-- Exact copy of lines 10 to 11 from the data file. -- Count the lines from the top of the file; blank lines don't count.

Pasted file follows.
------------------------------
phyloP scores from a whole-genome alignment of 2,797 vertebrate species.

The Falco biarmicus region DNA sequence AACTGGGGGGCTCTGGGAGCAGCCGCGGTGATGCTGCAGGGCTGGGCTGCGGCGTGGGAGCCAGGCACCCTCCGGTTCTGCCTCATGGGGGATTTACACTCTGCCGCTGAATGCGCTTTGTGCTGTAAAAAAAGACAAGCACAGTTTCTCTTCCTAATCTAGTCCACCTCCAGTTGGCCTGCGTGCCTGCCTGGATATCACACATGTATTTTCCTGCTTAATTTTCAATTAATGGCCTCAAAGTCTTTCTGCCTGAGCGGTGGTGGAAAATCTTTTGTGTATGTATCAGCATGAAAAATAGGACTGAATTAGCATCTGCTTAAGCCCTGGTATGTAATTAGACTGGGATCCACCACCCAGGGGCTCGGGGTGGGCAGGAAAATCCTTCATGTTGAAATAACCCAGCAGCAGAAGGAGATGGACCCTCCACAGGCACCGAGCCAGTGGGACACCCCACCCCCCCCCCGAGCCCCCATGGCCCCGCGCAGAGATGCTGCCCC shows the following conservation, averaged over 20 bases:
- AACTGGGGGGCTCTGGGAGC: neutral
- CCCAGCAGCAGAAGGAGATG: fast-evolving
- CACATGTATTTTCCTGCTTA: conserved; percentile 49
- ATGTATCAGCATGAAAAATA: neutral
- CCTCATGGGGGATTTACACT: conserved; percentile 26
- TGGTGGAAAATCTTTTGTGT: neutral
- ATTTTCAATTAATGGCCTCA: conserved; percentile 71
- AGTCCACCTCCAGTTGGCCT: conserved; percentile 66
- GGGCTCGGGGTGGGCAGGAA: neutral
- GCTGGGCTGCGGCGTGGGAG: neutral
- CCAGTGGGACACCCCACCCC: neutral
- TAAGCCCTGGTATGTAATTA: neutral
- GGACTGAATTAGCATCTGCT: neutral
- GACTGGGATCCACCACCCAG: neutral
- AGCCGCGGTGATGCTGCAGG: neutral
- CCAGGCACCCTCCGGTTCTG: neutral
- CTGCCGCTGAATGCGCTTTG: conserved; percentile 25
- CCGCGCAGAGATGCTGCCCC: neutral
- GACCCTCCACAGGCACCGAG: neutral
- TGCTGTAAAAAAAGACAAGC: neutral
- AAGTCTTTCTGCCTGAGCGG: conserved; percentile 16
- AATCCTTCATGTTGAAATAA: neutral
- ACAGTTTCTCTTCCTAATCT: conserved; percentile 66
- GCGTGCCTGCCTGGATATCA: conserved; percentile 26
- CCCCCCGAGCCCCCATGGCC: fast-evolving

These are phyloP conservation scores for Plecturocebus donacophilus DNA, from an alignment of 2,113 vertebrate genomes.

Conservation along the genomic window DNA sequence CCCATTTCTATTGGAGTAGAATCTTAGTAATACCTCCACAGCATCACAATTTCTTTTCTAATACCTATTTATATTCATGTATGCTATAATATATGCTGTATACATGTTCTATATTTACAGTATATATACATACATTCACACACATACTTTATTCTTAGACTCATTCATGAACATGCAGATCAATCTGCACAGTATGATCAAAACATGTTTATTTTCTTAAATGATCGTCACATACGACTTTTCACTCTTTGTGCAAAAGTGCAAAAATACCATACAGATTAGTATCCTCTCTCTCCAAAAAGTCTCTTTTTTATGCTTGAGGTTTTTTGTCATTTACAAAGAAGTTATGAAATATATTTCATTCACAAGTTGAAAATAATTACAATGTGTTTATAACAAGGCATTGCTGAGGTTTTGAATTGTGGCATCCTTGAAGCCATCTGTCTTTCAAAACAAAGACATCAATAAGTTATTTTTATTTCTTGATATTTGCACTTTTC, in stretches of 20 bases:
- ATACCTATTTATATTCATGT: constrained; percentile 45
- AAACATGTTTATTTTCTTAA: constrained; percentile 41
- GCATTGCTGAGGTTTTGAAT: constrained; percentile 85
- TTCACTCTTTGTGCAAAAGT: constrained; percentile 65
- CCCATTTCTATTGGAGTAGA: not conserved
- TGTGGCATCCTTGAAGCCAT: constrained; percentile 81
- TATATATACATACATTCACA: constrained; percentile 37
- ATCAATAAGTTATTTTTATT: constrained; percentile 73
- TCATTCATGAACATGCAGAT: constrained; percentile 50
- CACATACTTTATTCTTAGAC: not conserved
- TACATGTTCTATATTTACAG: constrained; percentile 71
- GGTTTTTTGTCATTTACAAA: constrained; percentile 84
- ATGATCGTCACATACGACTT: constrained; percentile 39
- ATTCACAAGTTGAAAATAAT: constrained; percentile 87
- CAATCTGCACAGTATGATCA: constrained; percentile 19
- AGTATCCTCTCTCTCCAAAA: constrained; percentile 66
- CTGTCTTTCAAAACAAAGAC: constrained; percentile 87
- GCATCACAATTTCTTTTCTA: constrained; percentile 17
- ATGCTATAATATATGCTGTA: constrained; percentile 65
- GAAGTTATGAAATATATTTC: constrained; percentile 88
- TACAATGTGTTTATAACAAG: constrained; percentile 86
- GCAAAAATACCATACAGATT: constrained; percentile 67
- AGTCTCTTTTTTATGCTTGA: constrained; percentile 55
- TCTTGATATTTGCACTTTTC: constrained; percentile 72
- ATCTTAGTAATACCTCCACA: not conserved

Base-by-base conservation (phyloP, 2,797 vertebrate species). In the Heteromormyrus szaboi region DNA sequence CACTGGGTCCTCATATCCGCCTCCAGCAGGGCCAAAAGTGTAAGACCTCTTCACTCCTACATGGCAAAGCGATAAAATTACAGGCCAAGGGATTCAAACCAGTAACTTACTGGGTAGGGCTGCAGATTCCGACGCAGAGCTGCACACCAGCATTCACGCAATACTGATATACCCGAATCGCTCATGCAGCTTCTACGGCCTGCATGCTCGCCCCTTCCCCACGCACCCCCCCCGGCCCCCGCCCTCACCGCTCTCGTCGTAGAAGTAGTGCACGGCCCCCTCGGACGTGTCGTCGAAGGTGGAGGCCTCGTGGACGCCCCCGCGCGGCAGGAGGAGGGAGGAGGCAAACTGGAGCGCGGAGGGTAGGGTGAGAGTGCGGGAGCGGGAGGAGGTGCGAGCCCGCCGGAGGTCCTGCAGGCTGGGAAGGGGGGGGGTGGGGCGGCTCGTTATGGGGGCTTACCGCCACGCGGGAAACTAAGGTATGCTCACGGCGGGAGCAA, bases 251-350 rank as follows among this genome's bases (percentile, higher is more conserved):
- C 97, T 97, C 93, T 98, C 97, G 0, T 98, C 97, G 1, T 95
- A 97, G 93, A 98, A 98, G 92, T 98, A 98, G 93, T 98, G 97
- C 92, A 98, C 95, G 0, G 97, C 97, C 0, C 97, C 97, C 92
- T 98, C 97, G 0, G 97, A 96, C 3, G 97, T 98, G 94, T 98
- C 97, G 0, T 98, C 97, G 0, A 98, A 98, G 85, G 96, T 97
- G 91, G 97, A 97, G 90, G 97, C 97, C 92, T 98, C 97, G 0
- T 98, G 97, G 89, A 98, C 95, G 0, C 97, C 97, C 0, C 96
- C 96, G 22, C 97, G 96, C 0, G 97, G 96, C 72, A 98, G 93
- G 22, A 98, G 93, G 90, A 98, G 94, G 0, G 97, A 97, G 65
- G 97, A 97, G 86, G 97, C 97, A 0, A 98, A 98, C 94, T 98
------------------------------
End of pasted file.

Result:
- AGTCCACCTCCAGTTGGCCT: conserved; percentile 66
- GGGCTCGGGGTGGGCAGGAA: neutral